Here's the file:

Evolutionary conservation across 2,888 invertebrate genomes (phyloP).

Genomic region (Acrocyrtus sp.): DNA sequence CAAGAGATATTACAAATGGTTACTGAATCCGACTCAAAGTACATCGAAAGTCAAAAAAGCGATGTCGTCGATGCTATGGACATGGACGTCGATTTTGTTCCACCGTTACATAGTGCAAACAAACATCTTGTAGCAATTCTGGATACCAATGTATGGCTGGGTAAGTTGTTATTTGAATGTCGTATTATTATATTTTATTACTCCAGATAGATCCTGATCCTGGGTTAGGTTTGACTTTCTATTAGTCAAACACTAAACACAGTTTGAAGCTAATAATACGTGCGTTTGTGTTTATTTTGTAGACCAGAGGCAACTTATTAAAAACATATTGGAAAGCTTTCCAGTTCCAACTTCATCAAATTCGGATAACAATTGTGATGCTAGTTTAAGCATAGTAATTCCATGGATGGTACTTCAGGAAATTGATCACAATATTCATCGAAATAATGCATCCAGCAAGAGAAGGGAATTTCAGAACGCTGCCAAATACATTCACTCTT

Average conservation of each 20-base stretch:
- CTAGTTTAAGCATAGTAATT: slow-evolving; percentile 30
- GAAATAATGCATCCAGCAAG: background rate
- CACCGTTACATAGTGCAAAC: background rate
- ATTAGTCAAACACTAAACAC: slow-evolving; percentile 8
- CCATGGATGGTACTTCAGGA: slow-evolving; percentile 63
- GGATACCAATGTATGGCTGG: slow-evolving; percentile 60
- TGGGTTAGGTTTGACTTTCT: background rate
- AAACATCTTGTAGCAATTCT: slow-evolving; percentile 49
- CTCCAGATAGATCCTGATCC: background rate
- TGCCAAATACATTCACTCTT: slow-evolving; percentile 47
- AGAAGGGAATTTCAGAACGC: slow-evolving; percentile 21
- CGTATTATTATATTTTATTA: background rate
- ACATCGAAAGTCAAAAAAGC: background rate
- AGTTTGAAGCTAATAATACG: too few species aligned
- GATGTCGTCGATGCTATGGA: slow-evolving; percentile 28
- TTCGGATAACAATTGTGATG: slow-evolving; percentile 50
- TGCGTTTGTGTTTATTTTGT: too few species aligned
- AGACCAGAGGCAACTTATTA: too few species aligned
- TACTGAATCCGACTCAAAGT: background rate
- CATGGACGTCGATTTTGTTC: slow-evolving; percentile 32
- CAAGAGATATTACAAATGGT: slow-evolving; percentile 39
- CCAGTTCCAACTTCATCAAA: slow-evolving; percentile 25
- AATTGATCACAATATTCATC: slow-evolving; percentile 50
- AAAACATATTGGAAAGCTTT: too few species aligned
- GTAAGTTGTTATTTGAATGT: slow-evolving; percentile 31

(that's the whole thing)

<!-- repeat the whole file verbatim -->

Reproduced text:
Evolutionary conservation across 2,888 invertebrate genomes (phyloP).

Genomic region (Acrocyrtus sp.): DNA sequence CAAGAGATATTACAAATGGTTACTGAATCCGACTCAAAGTACATCGAAAGTCAAAAAAGCGATGTCGTCGATGCTATGGACATGGACGTCGATTTTGTTCCACCGTTACATAGTGCAAACAAACATCTTGTAGCAATTCTGGATACCAATGTATGGCTGGGTAAGTTGTTATTTGAATGTCGTATTATTATATTTTATTACTCCAGATAGATCCTGATCCTGGGTTAGGTTTGACTTTCTATTAGTCAAACACTAAACACAGTTTGAAGCTAATAATACGTGCGTTTGTGTTTATTTTGTAGACCAGAGGCAACTTATTAAAAACATATTGGAAAGCTTTCCAGTTCCAACTTCATCAAATTCGGATAACAATTGTGATGCTAGTTTAAGCATAGTAATTCCATGGATGGTACTTCAGGAAATTGATCACAATATTCATCGAAATAATGCATCCAGCAAGAGAAGGGAATTTCAGAACGCTGCCAAATACATTCACTCTT

Average conservation of each 20-base stretch:
- CTAGTTTAAGCATAGTAATT: slow-evolving; percentile 30
- GAAATAATGCATCCAGCAAG: background rate
- CACCGTTACATAGTGCAAAC: background rate
- ATTAGTCAAACACTAAACAC: slow-evolving; percentile 8
- CCATGGATGGTACTTCAGGA: slow-evolving; percentile 63
- GGATACCAATGTATGGCTGG: slow-evolving; percentile 60
- TGGGTTAGGTTTGACTTTCT: background rate
- AAACATCTTGTAGCAATTCT: slow-evolving; percentile 49
- CTCCAGATAGATCCTGATCC: background rate
- TGCCAAATACATTCACTCTT: slow-evolving; percentile 47
- AGAAGGGAATTTCAGAACGC: slow-evolving; percentile 21
- CGTATTATTATATTTTATTA: background rate
- ACATCGAAAGTCAAAAAAGC: background rate
- AGTTTGAAGCTAATAATACG: too few species aligned
- GATGTCGTCGATGCTATGGA: slow-evolving; percentile 28
- TTCGGATAACAATTGTGATG: slow-evolving; percentile 50
- TGCGTTTGTGTTTATTTTGT: too few species aligned
- AGACCAGAGGCAACTTATTA: too few species aligned
- TACTGAATCCGACTCAAAGT: background rate
- CATGGACGTCGATTTTGTTC: slow-evolving; percentile 32
- CAAGAGATATTACAAATGGT: slow-evolving; percentile 39
- CCAGTTCCAACTTCATCAAA: slow-evolving; percentile 25
- AATTGATCACAATATTCATC: slow-evolving; percentile 50
- AAAACATATTGGAAAGCTTT: too few species aligned
- GTAAGTTGTTATTTGAATGT: slow-evolving; percentile 31